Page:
Aggressive American Bull Dog

by Lizette
(Miami, Fl USA)

I took in an American Bull Dog to breed her with another American Bull Dog. She was skinny and looked ill. When she became pregnant, she developed an infection and lost the puppies. The vet suggested to spay her because of the infection. In a few months she started eating more and became healthier and active. However after being with me for 3 month, one day i arrived home and found her sitting on my driveway. Somehow she got out of the fenced yard. Neighbors call the police and animal control.

Apparently she chased a person who was walking his 2 huskies. The person used his mace to deter her. Another occassion while walking her, she came loose from her collar and went after another person walking their dog, unfortunately she did take a bite of the walking dog. For a second time, she got out of the fenced yard. Neighbors immediately called the police but when the police arrived my dog was on my property sitting in front of the fenced gate. She goes crazy when she see someone walking down the street especially with a dog. (This is especially true when the owner of the dog she bit passes by) I am convinced she is aggressive and wonder was spaying her contributed to her behavior? I am afraid to walk her so it is something I will not do anymore.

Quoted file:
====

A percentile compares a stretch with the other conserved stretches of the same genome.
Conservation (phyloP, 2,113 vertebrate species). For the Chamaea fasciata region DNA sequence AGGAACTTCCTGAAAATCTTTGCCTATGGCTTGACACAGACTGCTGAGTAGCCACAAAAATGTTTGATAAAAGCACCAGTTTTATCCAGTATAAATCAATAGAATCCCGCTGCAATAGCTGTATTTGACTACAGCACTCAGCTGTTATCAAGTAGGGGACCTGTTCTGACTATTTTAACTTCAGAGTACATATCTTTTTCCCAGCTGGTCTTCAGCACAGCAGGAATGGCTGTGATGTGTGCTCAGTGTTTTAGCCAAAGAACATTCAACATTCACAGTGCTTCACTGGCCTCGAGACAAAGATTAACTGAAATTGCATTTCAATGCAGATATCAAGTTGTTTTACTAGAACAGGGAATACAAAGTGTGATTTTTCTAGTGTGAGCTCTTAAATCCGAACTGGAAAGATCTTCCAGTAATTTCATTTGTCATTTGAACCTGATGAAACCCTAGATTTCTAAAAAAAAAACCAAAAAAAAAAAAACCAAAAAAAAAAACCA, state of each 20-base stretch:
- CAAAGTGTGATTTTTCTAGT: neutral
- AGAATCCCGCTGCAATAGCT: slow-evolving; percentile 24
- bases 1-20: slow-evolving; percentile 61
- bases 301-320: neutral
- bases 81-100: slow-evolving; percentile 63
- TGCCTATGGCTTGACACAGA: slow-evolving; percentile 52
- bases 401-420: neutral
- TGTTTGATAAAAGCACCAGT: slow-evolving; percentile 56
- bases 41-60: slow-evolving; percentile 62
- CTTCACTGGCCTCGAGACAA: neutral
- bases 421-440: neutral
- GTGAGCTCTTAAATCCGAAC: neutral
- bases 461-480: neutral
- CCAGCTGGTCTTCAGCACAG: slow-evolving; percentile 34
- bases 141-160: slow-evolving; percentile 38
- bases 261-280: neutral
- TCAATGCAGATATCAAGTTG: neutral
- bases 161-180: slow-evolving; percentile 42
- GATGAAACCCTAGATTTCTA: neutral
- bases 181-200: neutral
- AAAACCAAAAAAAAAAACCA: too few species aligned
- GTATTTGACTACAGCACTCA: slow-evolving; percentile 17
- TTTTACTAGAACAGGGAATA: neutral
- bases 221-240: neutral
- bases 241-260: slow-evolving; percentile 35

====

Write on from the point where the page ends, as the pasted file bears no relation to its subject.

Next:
As for climbing the fence (I assume that is how she is getting out of the yard) I installed an invisible fence. Its the only thing that gives me a piece of mind when i leave the house- even so, I am still unsettled when I am gone. Can an agressive dog be trained or should I look for other options. She is not aggressive with me. I have grown attached to her in what was suppose to be temporary care.

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Aug 21, 2012
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Aggressive Towards People
by: Adam G. Katz

Here's what I advise:

1. Get a muzzle.

2. Teach the dog obedience exercises, so that she learns she must hold a sit-stay and down-stay, regardless of distractions.

3. Make her hold these commands (gradually) around more stimulating environments. If she shows aggression, correct her back into the sit-position. All while you're working with her or in public, she should be wearing the muzzle until you get her so that she's no longer showing the aggression.

4. Work boundary training exercises, which will quickly teach her what "No" means.

5 Use the "No" command if she shows any aggression.

Right now, she either doesn't understand what "No!" means; Or she doesn't trust that you'll keep her safe.

Adam

Adam G. Katz is the author of, "Secrets of a Professional Dog Trainer!" -- which you can find at DogProblems.com.

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